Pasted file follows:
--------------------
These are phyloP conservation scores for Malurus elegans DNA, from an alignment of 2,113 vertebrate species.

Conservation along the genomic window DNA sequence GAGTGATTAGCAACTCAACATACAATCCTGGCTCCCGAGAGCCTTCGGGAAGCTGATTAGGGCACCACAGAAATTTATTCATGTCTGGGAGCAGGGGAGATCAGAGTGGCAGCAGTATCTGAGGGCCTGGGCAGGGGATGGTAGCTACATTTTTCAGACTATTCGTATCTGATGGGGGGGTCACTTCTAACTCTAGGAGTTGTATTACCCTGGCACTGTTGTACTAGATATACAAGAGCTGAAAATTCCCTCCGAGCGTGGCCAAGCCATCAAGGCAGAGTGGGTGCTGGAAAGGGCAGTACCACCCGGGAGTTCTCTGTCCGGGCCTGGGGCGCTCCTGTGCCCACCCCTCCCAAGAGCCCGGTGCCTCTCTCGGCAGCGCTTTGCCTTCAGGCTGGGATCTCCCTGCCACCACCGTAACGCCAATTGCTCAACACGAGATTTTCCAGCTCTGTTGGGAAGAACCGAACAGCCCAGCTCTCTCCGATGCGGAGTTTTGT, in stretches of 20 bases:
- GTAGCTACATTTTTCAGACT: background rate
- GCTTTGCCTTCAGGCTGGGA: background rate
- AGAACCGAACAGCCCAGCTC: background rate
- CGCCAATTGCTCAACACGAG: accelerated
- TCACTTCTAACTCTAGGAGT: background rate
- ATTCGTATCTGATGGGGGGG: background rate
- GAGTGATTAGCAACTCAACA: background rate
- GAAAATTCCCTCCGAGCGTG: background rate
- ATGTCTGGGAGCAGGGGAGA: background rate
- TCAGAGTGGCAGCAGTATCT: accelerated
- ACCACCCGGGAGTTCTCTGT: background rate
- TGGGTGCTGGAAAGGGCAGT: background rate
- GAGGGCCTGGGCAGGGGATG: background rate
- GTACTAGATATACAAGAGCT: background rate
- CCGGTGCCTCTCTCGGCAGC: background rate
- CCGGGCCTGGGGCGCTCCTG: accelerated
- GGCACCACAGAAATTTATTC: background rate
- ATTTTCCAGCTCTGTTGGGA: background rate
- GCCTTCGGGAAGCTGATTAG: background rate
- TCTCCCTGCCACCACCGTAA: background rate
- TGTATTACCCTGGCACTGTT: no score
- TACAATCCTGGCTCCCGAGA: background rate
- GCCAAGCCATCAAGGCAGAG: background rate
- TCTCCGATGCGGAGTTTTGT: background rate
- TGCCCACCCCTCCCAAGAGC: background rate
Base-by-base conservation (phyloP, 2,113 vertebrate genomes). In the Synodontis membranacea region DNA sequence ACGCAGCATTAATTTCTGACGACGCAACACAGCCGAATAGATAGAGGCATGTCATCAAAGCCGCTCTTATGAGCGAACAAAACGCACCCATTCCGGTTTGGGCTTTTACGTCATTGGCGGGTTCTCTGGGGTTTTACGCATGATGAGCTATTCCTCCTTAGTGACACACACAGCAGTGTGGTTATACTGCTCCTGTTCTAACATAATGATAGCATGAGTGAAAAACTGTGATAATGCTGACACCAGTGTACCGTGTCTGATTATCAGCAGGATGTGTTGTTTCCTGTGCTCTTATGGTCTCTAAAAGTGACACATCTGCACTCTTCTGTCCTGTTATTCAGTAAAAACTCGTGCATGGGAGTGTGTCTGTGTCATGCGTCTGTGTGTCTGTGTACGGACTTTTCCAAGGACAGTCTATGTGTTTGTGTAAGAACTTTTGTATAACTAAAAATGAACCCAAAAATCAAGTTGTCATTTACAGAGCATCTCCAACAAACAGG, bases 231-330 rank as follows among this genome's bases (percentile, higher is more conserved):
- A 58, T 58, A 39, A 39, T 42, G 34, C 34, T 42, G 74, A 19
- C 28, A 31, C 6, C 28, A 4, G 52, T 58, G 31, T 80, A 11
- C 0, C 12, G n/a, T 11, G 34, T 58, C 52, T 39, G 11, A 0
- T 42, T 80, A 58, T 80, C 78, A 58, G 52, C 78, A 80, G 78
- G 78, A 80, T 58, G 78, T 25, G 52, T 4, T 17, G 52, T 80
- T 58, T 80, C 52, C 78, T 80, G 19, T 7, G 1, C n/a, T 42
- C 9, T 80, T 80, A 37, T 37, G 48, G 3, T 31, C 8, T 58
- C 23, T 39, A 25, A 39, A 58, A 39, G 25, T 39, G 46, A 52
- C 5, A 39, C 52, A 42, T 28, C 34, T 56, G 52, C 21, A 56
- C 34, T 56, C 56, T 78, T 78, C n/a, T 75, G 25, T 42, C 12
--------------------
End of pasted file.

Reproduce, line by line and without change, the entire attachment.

These are phyloP conservation scores for Malurus elegans DNA, from an alignment of 2,113 vertebrate species.

Conservation along the genomic window DNA sequence GAGTGATTAGCAACTCAACATACAATCCTGGCTCCCGAGAGCCTTCGGGAAGCTGATTAGGGCACCACAGAAATTTATTCATGTCTGGGAGCAGGGGAGATCAGAGTGGCAGCAGTATCTGAGGGCCTGGGCAGGGGATGGTAGCTACATTTTTCAGACTATTCGTATCTGATGGGGGGGTCACTTCTAACTCTAGGAGTTGTATTACCCTGGCACTGTTGTACTAGATATACAAGAGCTGAAAATTCCCTCCGAGCGTGGCCAAGCCATCAAGGCAGAGTGGGTGCTGGAAAGGGCAGTACCACCCGGGAGTTCTCTGTCCGGGCCTGGGGCGCTCCTGTGCCCACCCCTCCCAAGAGCCCGGTGCCTCTCTCGGCAGCGCTTTGCCTTCAGGCTGGGATCTCCCTGCCACCACCGTAACGCCAATTGCTCAACACGAGATTTTCCAGCTCTGTTGGGAAGAACCGAACAGCCCAGCTCTCTCCGATGCGGAGTTTTGT, in stretches of 20 bases:
- GTAGCTACATTTTTCAGACT: background rate
- GCTTTGCCTTCAGGCTGGGA: background rate
- AGAACCGAACAGCCCAGCTC: background rate
- CGCCAATTGCTCAACACGAG: accelerated
- TCACTTCTAACTCTAGGAGT: background rate
- ATTCGTATCTGATGGGGGGG: background rate
- GAGTGATTAGCAACTCAACA: background rate
- GAAAATTCCCTCCGAGCGTG: background rate
- ATGTCTGGGAGCAGGGGAGA: background rate
- TCAGAGTGGCAGCAGTATCT: accelerated
- ACCACCCGGGAGTTCTCTGT: background rate
- TGGGTGCTGGAAAGGGCAGT: background rate
- GAGGGCCTGGGCAGGGGATG: background rate
- GTACTAGATATACAAGAGCT: background rate
- CCGGTGCCTCTCTCGGCAGC: background rate
- CCGGGCCTGGGGCGCTCCTG: accelerated
- GGCACCACAGAAATTTATTC: background rate
- ATTTTCCAGCTCTGTTGGGA: background rate
- GCCTTCGGGAAGCTGATTAG: background rate
- TCTCCCTGCCACCACCGTAA: background rate
- TGTATTACCCTGGCACTGTT: no score
- TACAATCCTGGCTCCCGAGA: background rate
- GCCAAGCCATCAAGGCAGAG: background rate
- TCTCCGATGCGGAGTTTTGT: background rate
- TGCCCACCCCTCCCAAGAGC: background rate
Base-by-base conservation (phyloP, 2,113 vertebrate genomes). In the Synodontis membranacea region DNA sequence ACGCAGCATTAATTTCTGACGACGCAACACAGCCGAATAGATAGAGGCATGTCATCAAAGCCGCTCTTATGAGCGAACAAAACGCACCCATTCCGGTTTGGGCTTTTACGTCATTGGCGGGTTCTCTGGGGTTTTACGCATGATGAGCTATTCCTCCTTAGTGACACACACAGCAGTGTGGTTATACTGCTCCTGTTCTAACATAATGATAGCATGAGTGAAAAACTGTGATAATGCTGACACCAGTGTACCGTGTCTGATTATCAGCAGGATGTGTTGTTTCCTGTGCTCTTATGGTCTCTAAAAGTGACACATCTGCACTCTTCTGTCCTGTTATTCAGTAAAAACTCGTGCATGGGAGTGTGTCTGTGTCATGCGTCTGTGTGTCTGTGTACGGACTTTTCCAAGGACAGTCTATGTGTTTGTGTAAGAACTTTTGTATAACTAAAAATGAACCCAAAAATCAAGTTGTCATTTACAGAGCATCTCCAACAAACAGG, bases 231-330 rank as follows among this genome's bases (percentile, higher is more conserved):
- A 58, T 58, A 39, A 39, T 42, G 34, C 34, T 42, G 74, A 19
- C 28, A 31, C 6, C 28, A 4, G 52, T 58, G 31, T 80, A 11
- C 0, C 12, G n/a, T 11, G 34, T 58, C 52, T 39, G 11, A 0
- T 42, T 80, A 58, T 80, C 78, A 58, G 52, C 78, A 80, G 78
- G 78, A 80, T 58, G 78, T 25, G 52, T 4, T 17, G 52, T 80
- T 58, T 80, C 52, C 78, T 80, G 19, T 7, G 1, C n/a, T 42
- C 9, T 80, T 80, A 37, T 37, G 48, G 3, T 31, C 8, T 58
- C 23, T 39, A 25, A 39, A 58, A 39, G 25, T 39, G 46, A 52
- C 5, A 39, C 52, A 42, T 28, C 34, T 56, G 52, C 21, A 56
- C 34, T 56, C 56, T 78, T 78, C n/a, T 75, G 25, T 42, C 12